Dear Brothers and Sisters in Christ Jesus,
We continue our discussion of the theological virtues by first looking at the virtue of faith. “Faith is the first of the three theological virtues; the other two are hope and charity (or love). Unlike the cardinal virtues, which can be practiced by anyone, the theological virtues are gifts of God through grace. Like all other virtues, the theological virtues are habits; the practice of the virtues strengthens them. Because they aim at a supernatural end, however—that is, they have God as “their immediate and proper object” (in the words of the Catholic Encyclopedia of 1913)—the theological virtues must be supernaturally infused into the soul. Thus faith is not something that one can simply begin to practice, but something beyond our nature. We can open ourselves to the gift of faith through right action—through, for instance, the practice of the cardinal virtues and the exercise of right reason—but without the action of God, faith will never come to reside in our soul.
Most of the time when people use the word faith, they mean something other than the theological virtue. The Oxford American Dictionary presents as its first definition “complete trust or confidence in someone or something,” and offers “one’s faith in politicians” as an example. Most people understand instinctively that faith in politicians is an entirely different thing from faith in God. But the use of the same word tends to muddy the waters, and to reduce the theological virtue of faith in the eyes of nonbelievers to nothing more than a belief that is strongly, and in their minds irrationally, held. Thus faith is opposed, in the popular understanding, to reason; the latter, it is said, demands evidence, while the former is characterized by the willing acceptance of things for which there is no rational evidence.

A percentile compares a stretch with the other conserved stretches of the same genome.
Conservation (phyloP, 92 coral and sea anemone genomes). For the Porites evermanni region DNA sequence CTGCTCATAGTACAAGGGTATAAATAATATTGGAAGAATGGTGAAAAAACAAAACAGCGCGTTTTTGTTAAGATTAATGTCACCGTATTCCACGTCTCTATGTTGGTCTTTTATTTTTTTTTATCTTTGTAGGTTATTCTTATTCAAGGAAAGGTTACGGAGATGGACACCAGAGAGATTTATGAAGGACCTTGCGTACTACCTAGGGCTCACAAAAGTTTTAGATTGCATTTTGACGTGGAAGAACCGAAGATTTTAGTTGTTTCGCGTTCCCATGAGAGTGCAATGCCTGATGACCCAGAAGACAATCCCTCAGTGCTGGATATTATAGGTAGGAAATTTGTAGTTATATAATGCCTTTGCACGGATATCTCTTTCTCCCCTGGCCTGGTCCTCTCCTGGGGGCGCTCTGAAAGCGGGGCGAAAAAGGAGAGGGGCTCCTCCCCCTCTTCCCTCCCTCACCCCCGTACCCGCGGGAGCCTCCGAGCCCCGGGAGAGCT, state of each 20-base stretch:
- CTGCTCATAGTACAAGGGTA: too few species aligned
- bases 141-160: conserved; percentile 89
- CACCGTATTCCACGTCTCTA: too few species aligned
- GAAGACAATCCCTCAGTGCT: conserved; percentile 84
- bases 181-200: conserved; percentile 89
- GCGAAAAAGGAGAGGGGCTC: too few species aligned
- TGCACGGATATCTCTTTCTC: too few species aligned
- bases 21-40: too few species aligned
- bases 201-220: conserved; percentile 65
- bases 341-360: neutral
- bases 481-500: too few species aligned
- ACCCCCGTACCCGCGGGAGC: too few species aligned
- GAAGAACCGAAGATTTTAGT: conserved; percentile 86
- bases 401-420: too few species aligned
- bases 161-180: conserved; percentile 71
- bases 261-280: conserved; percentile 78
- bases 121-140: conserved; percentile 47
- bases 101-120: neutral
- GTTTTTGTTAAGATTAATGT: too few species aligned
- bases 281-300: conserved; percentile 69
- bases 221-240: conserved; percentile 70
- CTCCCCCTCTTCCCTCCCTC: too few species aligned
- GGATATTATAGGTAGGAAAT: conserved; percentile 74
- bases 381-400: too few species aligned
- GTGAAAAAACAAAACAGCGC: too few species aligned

In the Christian understanding, however, faith and reason are not opposed but complementary. Faith, the Catholic Encyclopedia notes, is the virtue “by which the intellect is perfected by a supernatural light,” allowing the intellect to assent “firmly to the supernatural truths of Revelation.” Faith is, as Saint Paul says in the Letter to the Hebrews, “the substance of things hoped for, the evidence of things not seen” (Hebrews 11:1). It is, in other words, a form of knowledge that extends beyond the natural limits of our intellect, to help us grasp the truths of divine revelation, truths that we cannot arrive at purely by the aid of natural reason.The theological virtue of faith allows the person who has it to see how the truths of reason and of revelation flow from the same source.
That does not mean, however, that faith allows us to understand perfectly the truths of divine revelation. The intellect, even when enlightened by the theological virtue of faith, has its limits: In this life, man can never, for instance, fully grasp the nature of the Trinity, of how God can be both One and Three. Or, as a popular translation of the Tantum Ergo Sacramentum puts it, “What our senses fail to fathom / let us grasp through faith’s consent.”
Because faith is a supernatural gift of God, and because man has free will, we can freely reject faith. When we openly revolt against God through our sin, God can withdraw the gift of faith. He will not necessarily do so, of course; but should He do so, the loss of faith can be devastating, because truths that were once grasped through the aid of this theological virtue may now become unfathomable to the unaided intellect. As the Catholic Encyclopedia notes, “This may perhaps explain why those who have had the misfortune to apostatize from the faith are often the most virulent in their attacks upon the grounds of faith”—even more so than those who never were blessed with the gift of faith in the first place. (Catholicism.About.com)
May our faith always be strong in order that we may believe in that which we cannot see or prove?